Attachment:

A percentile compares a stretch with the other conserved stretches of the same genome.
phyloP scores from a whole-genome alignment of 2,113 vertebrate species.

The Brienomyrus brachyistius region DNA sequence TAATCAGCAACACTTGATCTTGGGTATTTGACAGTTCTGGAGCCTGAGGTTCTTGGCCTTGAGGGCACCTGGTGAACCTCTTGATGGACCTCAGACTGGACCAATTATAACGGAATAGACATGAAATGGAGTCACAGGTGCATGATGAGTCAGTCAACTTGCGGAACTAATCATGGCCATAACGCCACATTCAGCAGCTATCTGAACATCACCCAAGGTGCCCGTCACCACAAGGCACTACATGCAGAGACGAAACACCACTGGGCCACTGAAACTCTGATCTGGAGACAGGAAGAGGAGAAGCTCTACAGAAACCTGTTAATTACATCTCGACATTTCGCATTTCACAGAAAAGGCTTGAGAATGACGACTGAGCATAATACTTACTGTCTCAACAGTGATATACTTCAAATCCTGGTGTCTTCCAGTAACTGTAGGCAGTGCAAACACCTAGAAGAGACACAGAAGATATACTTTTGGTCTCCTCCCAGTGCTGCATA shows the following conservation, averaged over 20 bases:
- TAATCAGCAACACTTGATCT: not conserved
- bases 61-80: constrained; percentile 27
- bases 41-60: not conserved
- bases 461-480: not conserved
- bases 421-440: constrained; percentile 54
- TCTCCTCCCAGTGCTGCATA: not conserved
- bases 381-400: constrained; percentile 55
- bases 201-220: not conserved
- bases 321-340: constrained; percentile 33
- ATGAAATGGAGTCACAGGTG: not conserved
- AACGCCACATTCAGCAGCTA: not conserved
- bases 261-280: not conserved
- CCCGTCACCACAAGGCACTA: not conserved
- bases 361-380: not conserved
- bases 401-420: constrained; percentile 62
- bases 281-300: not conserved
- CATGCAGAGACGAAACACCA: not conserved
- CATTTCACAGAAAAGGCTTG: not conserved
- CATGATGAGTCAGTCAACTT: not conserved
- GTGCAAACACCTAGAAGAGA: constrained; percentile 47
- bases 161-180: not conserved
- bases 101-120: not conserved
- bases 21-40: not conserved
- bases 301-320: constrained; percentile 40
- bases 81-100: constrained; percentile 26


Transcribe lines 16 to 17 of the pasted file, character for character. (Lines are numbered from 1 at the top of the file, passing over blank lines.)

- CCCGTCACCACAAGGCACTA: not conserved
- bases 361-380: not conserved